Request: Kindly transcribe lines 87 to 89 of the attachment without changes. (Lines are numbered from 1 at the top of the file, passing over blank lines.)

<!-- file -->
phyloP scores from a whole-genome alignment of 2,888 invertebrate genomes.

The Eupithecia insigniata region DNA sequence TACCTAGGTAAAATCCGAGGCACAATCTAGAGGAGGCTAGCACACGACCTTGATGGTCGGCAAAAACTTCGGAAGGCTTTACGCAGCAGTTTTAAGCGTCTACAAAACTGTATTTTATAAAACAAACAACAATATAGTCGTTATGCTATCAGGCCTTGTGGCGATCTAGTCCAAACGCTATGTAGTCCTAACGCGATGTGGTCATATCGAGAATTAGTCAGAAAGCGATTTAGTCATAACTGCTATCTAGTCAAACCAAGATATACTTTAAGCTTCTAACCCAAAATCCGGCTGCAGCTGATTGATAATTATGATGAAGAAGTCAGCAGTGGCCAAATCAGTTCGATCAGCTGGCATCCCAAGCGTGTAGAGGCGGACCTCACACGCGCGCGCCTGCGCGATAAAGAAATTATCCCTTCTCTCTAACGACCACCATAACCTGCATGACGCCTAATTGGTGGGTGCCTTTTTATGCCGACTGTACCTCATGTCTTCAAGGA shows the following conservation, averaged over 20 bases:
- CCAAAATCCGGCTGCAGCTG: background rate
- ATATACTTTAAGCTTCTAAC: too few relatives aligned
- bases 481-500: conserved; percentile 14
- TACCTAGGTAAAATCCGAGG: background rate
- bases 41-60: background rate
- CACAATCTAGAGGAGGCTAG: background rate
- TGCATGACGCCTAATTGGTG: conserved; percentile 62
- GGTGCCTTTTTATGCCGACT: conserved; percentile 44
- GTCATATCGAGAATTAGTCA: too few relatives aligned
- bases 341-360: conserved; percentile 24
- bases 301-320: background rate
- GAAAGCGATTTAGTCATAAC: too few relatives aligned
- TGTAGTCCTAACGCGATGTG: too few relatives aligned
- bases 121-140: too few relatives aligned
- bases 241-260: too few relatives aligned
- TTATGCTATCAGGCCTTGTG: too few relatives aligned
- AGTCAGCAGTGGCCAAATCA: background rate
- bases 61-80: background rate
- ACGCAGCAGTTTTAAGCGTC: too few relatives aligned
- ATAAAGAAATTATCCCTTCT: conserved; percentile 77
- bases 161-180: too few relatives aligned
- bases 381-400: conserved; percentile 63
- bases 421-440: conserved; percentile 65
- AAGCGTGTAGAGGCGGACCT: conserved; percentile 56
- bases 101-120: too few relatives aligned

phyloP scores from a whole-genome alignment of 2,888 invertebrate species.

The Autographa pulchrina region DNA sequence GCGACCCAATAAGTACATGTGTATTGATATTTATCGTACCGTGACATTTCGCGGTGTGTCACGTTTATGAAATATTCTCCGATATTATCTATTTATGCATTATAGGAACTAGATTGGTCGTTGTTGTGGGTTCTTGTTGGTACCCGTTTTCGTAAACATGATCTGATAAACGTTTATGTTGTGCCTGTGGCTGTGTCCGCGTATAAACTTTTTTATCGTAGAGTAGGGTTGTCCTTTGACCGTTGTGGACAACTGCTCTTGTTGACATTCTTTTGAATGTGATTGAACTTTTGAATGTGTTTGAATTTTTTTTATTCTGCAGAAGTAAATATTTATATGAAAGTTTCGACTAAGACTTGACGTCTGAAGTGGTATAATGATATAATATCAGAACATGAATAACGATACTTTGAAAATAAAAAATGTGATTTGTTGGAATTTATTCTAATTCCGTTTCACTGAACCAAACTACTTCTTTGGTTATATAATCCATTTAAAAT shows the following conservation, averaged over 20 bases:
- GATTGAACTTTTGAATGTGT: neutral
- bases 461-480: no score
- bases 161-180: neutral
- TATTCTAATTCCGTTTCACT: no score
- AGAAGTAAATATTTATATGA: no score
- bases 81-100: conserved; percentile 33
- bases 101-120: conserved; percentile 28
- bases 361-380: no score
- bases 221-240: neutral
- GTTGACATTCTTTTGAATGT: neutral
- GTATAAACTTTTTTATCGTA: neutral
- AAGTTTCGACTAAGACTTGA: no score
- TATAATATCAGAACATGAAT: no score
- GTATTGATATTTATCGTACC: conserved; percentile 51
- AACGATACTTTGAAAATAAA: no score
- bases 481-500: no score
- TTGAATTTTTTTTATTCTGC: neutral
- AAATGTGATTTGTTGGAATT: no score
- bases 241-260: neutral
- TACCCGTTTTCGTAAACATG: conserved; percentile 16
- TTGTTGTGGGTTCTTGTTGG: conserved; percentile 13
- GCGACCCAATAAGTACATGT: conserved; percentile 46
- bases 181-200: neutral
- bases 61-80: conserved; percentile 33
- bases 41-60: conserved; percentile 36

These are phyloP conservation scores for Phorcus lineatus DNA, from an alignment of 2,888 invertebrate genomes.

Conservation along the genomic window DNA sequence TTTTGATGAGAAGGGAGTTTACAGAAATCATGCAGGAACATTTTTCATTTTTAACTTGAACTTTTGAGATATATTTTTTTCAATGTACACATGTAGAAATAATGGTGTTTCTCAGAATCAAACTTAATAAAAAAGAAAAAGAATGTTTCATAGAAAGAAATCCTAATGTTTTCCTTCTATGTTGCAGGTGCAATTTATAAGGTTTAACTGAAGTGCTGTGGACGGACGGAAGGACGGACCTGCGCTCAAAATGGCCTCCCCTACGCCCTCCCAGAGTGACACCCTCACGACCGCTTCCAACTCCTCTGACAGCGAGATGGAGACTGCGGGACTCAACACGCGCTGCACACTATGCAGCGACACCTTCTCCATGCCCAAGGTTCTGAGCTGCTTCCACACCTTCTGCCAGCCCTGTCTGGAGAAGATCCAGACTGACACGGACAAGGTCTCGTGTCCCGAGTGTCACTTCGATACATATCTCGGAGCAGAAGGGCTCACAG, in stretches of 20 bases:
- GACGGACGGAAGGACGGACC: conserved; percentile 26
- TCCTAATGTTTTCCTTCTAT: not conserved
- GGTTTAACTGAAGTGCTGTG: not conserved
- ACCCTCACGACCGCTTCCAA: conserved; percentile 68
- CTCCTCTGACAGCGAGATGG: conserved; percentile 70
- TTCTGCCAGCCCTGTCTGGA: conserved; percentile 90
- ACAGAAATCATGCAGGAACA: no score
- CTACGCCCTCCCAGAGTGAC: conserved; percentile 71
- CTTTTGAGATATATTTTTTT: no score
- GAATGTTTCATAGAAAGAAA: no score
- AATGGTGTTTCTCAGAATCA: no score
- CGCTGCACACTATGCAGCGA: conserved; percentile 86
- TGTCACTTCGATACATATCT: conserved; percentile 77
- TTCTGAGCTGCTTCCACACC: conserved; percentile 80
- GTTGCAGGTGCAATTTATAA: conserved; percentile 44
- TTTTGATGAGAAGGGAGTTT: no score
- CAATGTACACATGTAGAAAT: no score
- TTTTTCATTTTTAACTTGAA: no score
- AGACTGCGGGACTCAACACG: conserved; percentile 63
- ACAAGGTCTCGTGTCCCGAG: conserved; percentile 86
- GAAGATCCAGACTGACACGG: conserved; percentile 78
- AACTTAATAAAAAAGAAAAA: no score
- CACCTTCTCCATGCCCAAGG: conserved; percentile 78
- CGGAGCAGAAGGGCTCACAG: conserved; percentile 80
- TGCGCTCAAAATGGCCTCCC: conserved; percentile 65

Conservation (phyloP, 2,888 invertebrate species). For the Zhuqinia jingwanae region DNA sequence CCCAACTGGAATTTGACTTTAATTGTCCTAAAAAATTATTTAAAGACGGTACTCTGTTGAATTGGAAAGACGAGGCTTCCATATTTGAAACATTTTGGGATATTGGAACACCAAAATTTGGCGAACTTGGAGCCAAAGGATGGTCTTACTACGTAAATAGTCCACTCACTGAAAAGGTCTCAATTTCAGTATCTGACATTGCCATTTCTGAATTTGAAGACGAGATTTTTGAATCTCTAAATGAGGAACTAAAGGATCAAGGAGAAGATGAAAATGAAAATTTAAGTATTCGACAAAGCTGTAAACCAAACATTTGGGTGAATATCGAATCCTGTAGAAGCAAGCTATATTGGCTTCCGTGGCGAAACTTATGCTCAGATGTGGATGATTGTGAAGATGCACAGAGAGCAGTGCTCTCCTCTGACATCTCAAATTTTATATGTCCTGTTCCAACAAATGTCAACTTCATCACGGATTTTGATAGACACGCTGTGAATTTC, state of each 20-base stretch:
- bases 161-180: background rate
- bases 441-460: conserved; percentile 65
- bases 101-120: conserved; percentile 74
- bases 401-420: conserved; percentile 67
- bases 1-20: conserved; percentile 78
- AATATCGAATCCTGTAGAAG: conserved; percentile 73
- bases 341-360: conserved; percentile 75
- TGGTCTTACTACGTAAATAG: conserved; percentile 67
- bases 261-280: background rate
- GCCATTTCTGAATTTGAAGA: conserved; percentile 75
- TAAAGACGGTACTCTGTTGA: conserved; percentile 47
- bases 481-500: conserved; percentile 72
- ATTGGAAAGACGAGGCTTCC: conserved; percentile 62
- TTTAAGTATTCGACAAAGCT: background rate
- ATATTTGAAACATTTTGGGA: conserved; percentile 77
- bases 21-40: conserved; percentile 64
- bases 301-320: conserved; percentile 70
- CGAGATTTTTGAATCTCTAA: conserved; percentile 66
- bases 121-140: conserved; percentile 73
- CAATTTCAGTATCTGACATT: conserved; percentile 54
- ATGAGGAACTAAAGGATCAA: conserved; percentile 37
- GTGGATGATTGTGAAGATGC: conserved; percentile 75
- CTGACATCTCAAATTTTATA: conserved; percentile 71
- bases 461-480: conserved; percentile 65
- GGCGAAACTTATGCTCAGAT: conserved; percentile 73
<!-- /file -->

- bases 1-20: conserved; percentile 78
- AATATCGAATCCTGTAGAAG: conserved; percentile 73
- bases 341-360: conserved; percentile 75